Former premier Dalton McGuinty testified under oath on Tuesday at the provincial hearing into two cancelled gas plants that cost Ontarians at least $585 million, taking responsibility for the decision and saying that it was the right one at the wrong time.
“The communities of Mississauga and Oakville were right and our government was wrong,” McGuinty told the Standing Committee on Justice Policy.
“Gas plants were located next to schools, condominium towers, family homes and a hospital. That wasn’t right. All parties agreed on that.”
He later said, under questioning from NDP MPP Peter Tabuns, that he should have shuttered the plants sooner. If he had, the government would have saved “a lot” of money.
The legislative committee is probing the Liberal government’s decision to shutter the two plants. The cancelled Oakville plant cost taxpayers $310 million, while cancelling a partly-built gas plant in Mississauga just days before the 2011 provincial election cost at least $275 million.
McGuinty had said cancelling both plants cost just $230 million.
“Our government’s ability to get the right numbers out in a timely way has been less than stellar,” McGuinty said.
Tory energy critic Vic Fedeli questioned McGuinty on Tuesday, asking when he knew the true cost of cancelling the two plants and calling the decision a “heist.”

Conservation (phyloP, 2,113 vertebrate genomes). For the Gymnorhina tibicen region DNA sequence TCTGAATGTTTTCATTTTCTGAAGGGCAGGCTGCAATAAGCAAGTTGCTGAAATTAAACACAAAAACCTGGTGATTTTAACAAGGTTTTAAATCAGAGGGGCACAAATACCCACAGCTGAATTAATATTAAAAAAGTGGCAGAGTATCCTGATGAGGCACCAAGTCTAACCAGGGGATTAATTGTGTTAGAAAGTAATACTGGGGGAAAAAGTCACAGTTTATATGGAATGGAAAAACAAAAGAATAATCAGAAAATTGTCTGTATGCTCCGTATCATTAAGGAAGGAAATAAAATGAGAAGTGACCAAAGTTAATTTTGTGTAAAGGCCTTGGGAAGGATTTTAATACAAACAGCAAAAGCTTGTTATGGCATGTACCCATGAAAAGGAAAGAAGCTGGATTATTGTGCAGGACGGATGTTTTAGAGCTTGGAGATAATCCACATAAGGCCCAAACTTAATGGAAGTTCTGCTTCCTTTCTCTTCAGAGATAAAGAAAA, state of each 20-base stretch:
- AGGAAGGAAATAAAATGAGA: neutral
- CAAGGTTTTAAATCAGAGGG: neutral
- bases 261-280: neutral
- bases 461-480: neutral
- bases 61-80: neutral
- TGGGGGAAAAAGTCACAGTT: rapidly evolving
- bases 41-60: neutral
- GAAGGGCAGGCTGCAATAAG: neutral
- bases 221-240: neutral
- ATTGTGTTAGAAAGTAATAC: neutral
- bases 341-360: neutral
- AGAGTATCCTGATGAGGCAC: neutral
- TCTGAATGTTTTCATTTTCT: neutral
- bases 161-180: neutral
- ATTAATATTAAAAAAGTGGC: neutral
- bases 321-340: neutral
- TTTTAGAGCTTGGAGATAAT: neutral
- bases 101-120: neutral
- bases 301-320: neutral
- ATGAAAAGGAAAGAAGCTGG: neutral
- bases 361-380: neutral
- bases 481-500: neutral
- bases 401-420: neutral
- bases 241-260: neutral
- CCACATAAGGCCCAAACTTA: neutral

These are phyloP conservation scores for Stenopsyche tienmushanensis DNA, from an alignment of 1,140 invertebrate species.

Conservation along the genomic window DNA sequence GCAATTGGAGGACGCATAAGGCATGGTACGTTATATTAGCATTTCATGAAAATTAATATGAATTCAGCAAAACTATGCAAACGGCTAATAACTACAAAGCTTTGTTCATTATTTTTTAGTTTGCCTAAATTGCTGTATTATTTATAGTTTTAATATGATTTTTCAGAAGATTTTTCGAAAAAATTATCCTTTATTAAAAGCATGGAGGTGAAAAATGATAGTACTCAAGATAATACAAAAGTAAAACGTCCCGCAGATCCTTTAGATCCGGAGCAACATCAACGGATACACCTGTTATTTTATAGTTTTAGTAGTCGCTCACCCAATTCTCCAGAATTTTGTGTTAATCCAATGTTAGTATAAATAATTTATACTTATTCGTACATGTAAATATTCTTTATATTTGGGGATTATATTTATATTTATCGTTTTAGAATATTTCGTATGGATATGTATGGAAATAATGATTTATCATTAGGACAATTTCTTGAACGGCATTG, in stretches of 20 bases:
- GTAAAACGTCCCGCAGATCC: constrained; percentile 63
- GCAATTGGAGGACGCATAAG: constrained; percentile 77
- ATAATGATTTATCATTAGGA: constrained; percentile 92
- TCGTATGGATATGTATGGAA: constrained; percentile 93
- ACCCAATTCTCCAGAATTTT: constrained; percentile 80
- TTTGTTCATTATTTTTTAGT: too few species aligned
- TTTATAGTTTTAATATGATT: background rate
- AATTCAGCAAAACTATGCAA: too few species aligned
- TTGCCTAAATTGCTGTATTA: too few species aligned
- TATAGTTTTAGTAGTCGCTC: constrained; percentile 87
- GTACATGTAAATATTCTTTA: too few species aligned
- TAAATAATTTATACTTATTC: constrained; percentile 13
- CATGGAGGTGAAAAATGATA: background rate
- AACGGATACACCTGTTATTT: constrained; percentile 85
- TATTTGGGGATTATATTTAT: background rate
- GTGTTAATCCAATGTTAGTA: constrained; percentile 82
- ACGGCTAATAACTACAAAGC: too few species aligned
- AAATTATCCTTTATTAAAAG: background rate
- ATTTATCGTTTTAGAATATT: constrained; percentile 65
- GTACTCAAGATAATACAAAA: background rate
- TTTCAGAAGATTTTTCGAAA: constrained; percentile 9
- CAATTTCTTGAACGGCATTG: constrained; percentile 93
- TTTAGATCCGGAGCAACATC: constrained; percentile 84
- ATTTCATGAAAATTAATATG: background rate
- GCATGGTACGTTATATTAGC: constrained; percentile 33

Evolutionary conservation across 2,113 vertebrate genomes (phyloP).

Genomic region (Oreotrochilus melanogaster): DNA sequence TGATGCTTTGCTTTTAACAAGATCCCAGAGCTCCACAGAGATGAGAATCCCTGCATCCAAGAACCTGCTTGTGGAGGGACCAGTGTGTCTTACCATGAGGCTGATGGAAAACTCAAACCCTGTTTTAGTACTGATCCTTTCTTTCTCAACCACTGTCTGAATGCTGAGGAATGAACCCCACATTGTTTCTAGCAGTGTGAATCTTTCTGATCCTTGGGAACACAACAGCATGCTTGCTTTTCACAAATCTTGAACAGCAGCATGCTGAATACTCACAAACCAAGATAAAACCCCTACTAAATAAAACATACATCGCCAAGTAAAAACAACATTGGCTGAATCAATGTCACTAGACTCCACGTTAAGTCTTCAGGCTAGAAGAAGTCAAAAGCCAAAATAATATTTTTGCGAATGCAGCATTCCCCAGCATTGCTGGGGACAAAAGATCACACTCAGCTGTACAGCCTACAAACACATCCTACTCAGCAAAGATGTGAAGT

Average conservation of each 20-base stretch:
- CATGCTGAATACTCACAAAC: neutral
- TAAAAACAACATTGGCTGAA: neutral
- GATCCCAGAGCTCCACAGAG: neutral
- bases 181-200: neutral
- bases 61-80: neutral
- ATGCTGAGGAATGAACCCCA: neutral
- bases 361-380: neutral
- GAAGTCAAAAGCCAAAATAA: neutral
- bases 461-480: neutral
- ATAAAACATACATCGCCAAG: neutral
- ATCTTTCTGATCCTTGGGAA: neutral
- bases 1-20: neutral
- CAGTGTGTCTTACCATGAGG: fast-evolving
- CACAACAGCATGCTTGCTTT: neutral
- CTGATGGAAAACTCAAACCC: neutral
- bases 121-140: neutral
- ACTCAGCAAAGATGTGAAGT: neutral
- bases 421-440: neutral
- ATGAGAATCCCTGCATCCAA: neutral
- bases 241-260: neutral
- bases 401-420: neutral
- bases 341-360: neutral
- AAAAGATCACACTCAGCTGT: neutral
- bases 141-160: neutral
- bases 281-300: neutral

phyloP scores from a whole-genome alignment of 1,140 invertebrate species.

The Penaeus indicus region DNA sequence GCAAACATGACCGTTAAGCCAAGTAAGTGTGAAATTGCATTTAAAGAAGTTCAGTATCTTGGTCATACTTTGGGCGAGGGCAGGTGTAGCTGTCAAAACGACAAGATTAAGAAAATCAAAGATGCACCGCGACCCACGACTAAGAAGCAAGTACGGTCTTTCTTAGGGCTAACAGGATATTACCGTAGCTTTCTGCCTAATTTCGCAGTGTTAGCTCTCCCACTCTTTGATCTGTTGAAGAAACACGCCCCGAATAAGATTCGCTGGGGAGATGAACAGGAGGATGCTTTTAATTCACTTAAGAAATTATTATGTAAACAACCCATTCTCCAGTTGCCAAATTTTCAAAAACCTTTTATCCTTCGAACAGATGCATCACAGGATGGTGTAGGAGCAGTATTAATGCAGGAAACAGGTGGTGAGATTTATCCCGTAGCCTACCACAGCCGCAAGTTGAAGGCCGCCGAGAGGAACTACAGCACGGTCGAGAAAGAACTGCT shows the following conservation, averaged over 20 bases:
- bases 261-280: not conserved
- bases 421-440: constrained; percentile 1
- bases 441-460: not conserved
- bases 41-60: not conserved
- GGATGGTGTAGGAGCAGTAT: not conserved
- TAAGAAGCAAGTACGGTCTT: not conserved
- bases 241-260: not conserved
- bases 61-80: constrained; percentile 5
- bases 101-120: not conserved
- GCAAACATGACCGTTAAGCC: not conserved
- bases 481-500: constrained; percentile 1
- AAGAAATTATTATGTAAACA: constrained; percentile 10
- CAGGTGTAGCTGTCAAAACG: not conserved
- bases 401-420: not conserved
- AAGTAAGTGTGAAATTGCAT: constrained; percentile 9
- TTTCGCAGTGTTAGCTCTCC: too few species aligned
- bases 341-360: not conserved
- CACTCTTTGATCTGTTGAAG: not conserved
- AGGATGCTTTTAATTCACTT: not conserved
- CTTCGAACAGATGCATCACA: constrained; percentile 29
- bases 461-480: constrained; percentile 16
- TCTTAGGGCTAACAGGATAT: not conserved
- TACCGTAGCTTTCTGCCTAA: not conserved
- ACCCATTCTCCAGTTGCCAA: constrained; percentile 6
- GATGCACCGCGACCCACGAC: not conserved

McGuinty responded that he received his numbers from the Ontario Power Authority, and that he only learned they were incorrect when the auditor-general released his report.
Premier Kathleen Wynne, who succeeded McGuinty as Liberal leader, has admitted the decision to shutter the Mississauga plant was political.
The Progressive Conservatives have tried to introduce a confidence motion on the gas plants, with leader Tim Hudak accusing the government of a cover-up. However, the minority Liberals would have to allow a vote to proceed, which is unlikely.
Both the Tories and the NDP have accused Wynne of not being “forthcoming” in her testimony at the same legislative committee.
McGuinty said Tuesday he never had a formal meeting with Wynne about the plants and she never asked about the costs.
McGuinty stepped down as Liberal leader and prorogued the legislature on Oct. 15, 2012, after a string of scandals, including the two cancelled power plants. He was also unable to pass public sector wage freeze legislation and was facing the fallout from the Ornge ambulance inquiry.
McGuinty said Tuesday he though proroguing the legislature was the right decision.